Warrants carried out to combat fraud and money laundering in the South East

A series of warrants have been executed throughout February at locations across the UK as officers took part in work to combat fraud and money laundering in the South East of England.

Officers from the South East Regional Organised Crime Unit (SEROCU), have carried out six warrants and two additional arrest attempts in coordination with partner agencies, at properties and locations in Aylesbury, Southampton, Hastings, Woking, Milton Keynes, Watford, and Stoke on Trent, making a total of seven arrests.

Seven people have been arrested, one person interviewed voluntarily and a total of 12 cease and desist orders have been issued.

A number of items relating to fraud and money laundering have also been seized, including bank material and electronic devices.

The work was part of a month of activity taking place throughout February to combat those involved in this sort of offending.

The warrants were specifically related to investigations into individuals suspected of committing laundering activity using online crypto services, with those responsible benefiting from funds obtained fraudulently.

Investigations have also taken place in relation to “money mules” – in which people allow their bank accounts to be used to send criminal money.

Detective Inspector Tom Bradshaw of SEROCU’s Proactive Economic Crime team, said: “Our work over the past month has been focused on disrupting offenders in our communities who look to gain money through fraudulent online activity.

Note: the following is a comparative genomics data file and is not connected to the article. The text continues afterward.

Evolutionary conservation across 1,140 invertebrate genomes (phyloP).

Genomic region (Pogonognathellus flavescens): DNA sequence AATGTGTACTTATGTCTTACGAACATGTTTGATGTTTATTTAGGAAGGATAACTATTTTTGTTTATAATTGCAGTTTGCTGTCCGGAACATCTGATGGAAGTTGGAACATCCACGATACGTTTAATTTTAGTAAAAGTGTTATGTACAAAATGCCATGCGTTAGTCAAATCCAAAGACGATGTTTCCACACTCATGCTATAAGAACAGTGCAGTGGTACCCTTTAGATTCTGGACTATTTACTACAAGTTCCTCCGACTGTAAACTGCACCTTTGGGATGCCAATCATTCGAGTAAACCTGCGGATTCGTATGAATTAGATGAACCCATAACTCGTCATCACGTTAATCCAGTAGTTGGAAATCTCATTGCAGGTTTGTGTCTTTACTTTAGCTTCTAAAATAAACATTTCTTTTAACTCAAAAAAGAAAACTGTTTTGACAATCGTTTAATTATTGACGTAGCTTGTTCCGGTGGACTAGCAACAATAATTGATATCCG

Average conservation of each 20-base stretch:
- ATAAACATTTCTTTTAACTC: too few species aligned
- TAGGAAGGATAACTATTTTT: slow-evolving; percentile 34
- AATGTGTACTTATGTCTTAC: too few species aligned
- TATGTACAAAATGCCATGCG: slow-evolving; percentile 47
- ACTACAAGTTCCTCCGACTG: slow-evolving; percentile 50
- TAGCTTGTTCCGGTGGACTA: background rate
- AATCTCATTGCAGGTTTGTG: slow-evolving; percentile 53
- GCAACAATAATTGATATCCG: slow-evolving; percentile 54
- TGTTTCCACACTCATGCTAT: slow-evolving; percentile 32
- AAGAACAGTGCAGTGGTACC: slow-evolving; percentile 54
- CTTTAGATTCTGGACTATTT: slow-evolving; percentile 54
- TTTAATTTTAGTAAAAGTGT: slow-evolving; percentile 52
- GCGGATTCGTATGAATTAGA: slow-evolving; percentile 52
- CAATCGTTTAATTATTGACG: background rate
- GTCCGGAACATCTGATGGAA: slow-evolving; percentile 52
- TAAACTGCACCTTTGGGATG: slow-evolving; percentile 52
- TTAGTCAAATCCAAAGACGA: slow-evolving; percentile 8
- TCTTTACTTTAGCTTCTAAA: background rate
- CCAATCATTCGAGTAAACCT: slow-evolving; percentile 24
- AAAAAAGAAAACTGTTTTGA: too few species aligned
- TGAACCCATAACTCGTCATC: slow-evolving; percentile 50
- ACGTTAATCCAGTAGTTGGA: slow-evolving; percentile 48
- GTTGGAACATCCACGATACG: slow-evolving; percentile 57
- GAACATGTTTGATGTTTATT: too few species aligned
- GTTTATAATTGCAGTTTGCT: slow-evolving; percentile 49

“These sorts of crimes are abhorrent and can have a devastating impact on people’s lives. We will not tolerate these offenders and will look to tackle them at every opportunity. The activity that has taken place in February demonstrates how seriously we take this sort of offending, and should serve as a warning to those who commit it.

“Money mules’ are one of the most important enablers of fraud. Fraudsters and other criminals use multiple ‘mule’ accounts to make it harder for banks and police to track them down.

“’Mules’ usually get recruited because they are given a cut of the stolen money, meaning that they become involved in money laundering – a serious criminal offence with a maximum sentenced of 14 years in prison for the worst offenders.

“People can be taken advantage of by criminals and encouraged to allow their accounts to be used. Therefore, as well as investigating those who are criminally involved, the Proactive Economic Crime Team will visit individuals at risk of being coerced and offer support and advice.”

If you feel you are at risk, or want to find out more about how to protect yourself, visit www.moneymules.co.uk.